Saturday, 13 May 2017

Canadian Tire

Canadian Tire, informally known as “Crappy Tire” is a department store with a heavier focus on automotive products. With over 500 stores, it is rumoured that 90% of Canadians live within a 15 minute drive from the nearest one. Most of their locations also have a garage where you can get repairs done to your vehicle although I do not know many people who would get more than an oil change done there.
A Canadian Tire store.
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Canadian Tire originated in Hamilton Ontario in the early 1900’s after John Williams Billes and Alfred Jackson Billes bought the Hamilton Tire and Garage Ltd Company. In the 1920’s they launched their first catalogue in southern Ontario and began taking mail orders for automotive parts. They set up shop in downtown Toronto in the 1930’s and since then have blossomed into the national brand they are today. In the 1950’s Canadian Tire branched out and began operating gas stations under their banner as well.

During the 1950’s Canadian Tire also introduced a loyalty program that is still in existence today; Canadian Tire money (CTM). For every purchase made in the store the customer would receive CTM back (value based on how much was spent) and the CTM could then be used on future purchases. There are bills in values of 5¢ 10¢ 25¢ 50¢ $1 and $2. In keeping with modern times the loyalty program has begun shifting to the digital age; where you show your loyalty card and get your CTM added electronically instead of paper notes. The neat thing about Canadian Tire money is that some businesses across Canada have been accepting it as currency on certain products. A burger chain called The Works allows guests to pay in CTM for their “Crappy Tire” burger. Rogue recording studio in Toronto accepts CTM at par to the Canadian Dollar (which Toronto based recording artist Corin Raymond used to finance a live album in 2011) and a now closed Pete’s Peanut Pub in Calgary would accept CTM in lieu of cash for drinks and food.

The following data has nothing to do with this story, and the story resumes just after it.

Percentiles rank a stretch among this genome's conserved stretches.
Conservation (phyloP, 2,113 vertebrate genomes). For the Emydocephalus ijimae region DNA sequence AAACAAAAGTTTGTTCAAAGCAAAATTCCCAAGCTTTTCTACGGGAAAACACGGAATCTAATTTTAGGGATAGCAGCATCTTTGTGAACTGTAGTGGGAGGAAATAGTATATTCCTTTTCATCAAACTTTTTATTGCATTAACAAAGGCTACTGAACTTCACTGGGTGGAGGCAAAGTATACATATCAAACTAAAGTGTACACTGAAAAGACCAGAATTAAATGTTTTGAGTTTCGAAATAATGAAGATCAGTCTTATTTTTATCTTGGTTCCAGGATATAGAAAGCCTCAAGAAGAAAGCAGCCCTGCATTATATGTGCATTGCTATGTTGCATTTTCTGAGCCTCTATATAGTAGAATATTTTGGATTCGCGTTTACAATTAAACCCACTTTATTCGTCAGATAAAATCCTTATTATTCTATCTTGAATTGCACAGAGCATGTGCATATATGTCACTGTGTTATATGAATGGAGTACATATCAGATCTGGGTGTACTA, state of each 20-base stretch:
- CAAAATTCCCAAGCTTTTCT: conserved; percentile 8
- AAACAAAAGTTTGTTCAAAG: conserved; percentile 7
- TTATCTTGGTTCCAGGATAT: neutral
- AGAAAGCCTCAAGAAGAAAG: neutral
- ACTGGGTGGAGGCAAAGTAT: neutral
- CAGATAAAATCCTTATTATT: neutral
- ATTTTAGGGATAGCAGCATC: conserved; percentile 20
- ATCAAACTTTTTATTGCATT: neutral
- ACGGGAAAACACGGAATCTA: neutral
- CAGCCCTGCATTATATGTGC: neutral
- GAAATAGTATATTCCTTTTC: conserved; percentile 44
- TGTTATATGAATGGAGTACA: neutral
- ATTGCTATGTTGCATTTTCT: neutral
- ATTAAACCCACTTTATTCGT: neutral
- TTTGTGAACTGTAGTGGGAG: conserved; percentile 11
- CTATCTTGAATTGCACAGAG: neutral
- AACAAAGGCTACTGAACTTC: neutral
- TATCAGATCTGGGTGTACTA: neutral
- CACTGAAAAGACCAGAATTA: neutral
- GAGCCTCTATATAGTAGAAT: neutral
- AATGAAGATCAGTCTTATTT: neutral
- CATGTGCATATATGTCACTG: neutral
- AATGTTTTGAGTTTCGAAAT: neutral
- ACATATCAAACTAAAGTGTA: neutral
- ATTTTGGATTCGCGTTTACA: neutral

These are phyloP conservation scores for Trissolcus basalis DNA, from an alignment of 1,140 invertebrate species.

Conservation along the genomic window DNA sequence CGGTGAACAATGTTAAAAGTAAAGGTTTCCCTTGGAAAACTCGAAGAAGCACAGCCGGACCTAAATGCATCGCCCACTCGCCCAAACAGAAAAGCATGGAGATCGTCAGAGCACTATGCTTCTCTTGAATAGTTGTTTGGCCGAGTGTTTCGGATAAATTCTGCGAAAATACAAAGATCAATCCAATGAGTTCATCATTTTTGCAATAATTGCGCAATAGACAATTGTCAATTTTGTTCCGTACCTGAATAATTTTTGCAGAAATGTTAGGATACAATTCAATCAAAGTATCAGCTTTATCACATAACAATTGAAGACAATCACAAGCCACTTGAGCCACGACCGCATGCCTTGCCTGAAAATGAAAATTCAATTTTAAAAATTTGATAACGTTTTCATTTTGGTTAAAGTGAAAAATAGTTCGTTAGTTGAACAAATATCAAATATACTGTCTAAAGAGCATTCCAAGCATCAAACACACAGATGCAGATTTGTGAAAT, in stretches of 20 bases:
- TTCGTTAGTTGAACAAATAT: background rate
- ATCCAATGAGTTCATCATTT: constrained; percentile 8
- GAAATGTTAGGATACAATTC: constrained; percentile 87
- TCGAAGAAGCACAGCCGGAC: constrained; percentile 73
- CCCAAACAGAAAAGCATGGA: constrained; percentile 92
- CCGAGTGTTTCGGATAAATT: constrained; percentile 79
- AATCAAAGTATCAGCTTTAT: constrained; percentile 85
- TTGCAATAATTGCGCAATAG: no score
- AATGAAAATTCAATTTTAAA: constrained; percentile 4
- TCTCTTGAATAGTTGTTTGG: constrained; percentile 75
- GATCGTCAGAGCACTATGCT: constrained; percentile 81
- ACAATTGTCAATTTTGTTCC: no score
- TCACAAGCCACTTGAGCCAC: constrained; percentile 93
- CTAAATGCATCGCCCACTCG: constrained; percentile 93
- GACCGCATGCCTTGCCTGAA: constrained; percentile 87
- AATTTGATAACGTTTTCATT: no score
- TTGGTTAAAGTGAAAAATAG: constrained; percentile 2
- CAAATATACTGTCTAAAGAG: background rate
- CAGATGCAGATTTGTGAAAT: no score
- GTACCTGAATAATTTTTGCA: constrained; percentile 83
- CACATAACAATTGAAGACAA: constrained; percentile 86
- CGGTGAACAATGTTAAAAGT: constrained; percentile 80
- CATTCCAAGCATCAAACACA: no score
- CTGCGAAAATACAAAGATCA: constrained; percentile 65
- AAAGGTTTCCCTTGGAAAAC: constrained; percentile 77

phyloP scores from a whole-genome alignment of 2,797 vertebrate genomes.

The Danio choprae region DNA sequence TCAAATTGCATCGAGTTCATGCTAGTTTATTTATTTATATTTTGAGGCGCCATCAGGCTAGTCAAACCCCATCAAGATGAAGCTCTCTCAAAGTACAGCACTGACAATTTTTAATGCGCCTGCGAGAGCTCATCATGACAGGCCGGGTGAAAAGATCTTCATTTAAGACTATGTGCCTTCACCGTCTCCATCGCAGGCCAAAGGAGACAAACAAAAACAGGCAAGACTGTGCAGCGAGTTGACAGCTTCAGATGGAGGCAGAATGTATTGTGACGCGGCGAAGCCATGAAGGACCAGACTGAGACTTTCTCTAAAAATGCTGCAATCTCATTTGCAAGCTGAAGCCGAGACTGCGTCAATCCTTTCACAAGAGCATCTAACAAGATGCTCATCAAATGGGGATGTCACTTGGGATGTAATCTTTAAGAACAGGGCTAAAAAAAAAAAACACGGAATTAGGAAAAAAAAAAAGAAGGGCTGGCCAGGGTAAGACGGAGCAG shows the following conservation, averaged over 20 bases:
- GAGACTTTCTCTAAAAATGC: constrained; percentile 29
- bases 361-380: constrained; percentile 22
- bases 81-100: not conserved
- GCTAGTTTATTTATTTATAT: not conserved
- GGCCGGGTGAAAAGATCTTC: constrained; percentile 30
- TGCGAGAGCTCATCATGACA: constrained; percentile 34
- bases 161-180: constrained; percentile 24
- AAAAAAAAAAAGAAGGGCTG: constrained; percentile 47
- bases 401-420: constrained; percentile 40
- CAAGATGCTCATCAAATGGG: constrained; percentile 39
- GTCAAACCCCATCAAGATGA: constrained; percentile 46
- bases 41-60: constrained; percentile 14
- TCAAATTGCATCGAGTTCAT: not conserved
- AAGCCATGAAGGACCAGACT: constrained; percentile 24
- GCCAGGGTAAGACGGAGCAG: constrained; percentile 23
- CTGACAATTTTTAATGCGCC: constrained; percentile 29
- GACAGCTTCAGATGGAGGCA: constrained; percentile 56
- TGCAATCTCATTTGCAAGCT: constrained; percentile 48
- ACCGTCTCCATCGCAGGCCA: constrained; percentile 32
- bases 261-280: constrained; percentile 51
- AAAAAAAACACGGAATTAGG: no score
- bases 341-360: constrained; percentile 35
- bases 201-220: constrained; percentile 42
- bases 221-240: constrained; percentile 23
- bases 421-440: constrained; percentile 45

Canadian Tire Money!
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Canadian Tire has managed to stay near and dear to the hearts of Canadians while big American corporations keep pushing their way in. There is a sense of loyalty to the brand for the way they advertise on how to survive “Canadian life” and of course by offering up a secondary set of monopoly coloured money.

What is 150 of our favourite Canadian things? Read about it here

About the Author

Ed Arsenault is a content creator for Real Man Travels. He is also the site's dedicated design, photography/videography and web maintenance guy. When he isn't writing or photographing for the website he is either camping, on a beach in a tropical destination or selling beer to bars in Toronto. Connect with Ed on Twitter or Instagram.

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